Atheist activism is hardly news these days. Folks are feeling increasingly convicted about taking their disbelief public, and more specifically, pointing out the damage done my religion in the past.
But it seems the most recent publicity campaign by a group called American Atheists has gone a little too far, even for those not in the religious sphere.
Human rights groups howled when the following billboard appeared in Harrisburg, Pennsylvania:
Following a public uproar, the billboard promptly was replaced with one for the local symphony.
There are some more obvious concerns this kind of campaign raises, while others are more subtle. The point of the billboard is well taken, at least for me; the Bible has some messed up stories and rules in it. But cherry-picking isolated quotes like this from scripture is something that most in mainline Christianity consider a no-no. It’s called proof-texting, and it’s seen as tantamount to using the Bible as a weapon to further a personal agenda.
So in a way, the atheist group that did this is guilty of the very transgression for which they would criticize, say, a religious group for using the Bible to discriminate against the LGBTQ community or women. To me, this hollows out an otherwise reasonable point and an opportunity for discussion, and it also serves to discredit the organization that paid for the ad.
I’ve struggled much of my life with things like the treatment of slaves and women in scripture. And though I still see those kinds of rules or stories as patently wrong and dehumanizing, I have benefited from learning some historical and cultural context around the scriptures that helps me understand why they’re there.
The early Rabbinical laws were primarily about creating a sense of order in society. And sometimes, the rules were meant to attenuate chaos or violence that tended to spiral out of control. For example, the “eye for an eye, tooth for a tooth” law sounds really harsh, and is still used by some to justify direct retribution. But that law is actually a response to the “avenge sevenfold” tradition of the culture which said, “You kill one of my sheep, I can kill seven of yours.” To stem such escalation, this type of law was meant to mean ONLY eye for eye, tooth for tooth. No more of this avenged sevenfold stuff.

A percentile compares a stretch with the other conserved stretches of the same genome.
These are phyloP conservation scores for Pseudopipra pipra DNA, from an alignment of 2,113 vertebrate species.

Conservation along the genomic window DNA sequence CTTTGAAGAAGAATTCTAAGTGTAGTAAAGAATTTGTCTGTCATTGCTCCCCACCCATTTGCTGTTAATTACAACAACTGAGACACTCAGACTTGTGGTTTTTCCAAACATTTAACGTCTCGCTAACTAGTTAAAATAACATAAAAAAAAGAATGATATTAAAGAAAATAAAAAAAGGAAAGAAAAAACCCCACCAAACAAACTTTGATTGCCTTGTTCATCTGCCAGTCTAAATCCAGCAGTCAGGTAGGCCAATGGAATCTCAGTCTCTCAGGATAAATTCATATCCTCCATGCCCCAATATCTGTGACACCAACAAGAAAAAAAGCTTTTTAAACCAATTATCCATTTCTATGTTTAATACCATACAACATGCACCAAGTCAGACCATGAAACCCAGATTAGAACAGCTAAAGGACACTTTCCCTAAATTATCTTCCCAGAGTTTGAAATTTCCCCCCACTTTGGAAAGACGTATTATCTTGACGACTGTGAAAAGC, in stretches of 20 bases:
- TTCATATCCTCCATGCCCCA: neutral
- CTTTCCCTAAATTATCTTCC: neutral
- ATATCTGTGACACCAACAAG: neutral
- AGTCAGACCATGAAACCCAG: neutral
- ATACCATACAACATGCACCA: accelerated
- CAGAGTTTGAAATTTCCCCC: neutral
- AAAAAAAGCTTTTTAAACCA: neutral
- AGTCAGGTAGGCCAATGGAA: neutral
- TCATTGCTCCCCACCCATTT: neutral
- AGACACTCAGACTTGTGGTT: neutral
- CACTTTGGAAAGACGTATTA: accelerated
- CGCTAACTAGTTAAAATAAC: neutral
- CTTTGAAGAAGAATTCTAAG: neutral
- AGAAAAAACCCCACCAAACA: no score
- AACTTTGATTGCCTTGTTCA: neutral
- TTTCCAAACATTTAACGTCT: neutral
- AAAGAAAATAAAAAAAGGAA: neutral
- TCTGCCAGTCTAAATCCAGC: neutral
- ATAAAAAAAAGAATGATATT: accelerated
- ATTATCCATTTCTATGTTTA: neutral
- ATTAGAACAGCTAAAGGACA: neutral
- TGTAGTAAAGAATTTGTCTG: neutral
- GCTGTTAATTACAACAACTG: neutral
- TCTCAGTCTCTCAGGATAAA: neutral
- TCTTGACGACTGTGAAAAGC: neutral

Now, if you looked back in a hundred years at “Don’t Ask, Don’t Tell” and considered it in isolation, without that context, you could easily argue that Clinton was actually trying to oppress LGBTQ folks, rather than afford them a graduated measure of equality.
The same might be said about something like this “Slaves, obey your masters” rule. I don’t know if the authors of this meant for it to actively oppress other human beings in the name of God. I suppose it’s possible. But given the cultural norms of slavery at the time,. and given the value of greater order – more so than the value of any individual life – it’s reasonable to assume that this rule was an attempt to stop some cycle of disorder and abuse.
Now, to call that a divinely ordained law? I’m with the atheists on that one. That’s messed up.
The problem is in presenting this kind of Biblical reference this way, there’s no opportunity for dialogue. And it appears there’s no desire on part of the atheist group to engage in one. Again, in this way, the group reflects more of the characteristics of the fundamentalist Christians they object to so much by engaging in a one-sided shouting match, rather than actually putting in the work to talk to each other and work for common ground.
Finally, there’s the matter of tokenism, which is really why the human rights groups got so bent about this campaign. Though the underlying implication from the atheist group is that religion does not value all human beings as they should (a valid and historically supportable position), they reduce the symbol of the slave to being a convenient vehicle for their personal agenda. For me, this places them in a similar boat, once again, as those they aim to criticize.
We can all do better than this. Really. Fundamentalism is ugly and dangerous, regardless of it’s religious stripe, or even opposition to it. It places the our collective humanity second chair to ideology. And in this particular case, it de-fangs an otherwise worthwhile position, simply because the atheist group in question ends up looking so curiously like the very thing they claim to hate.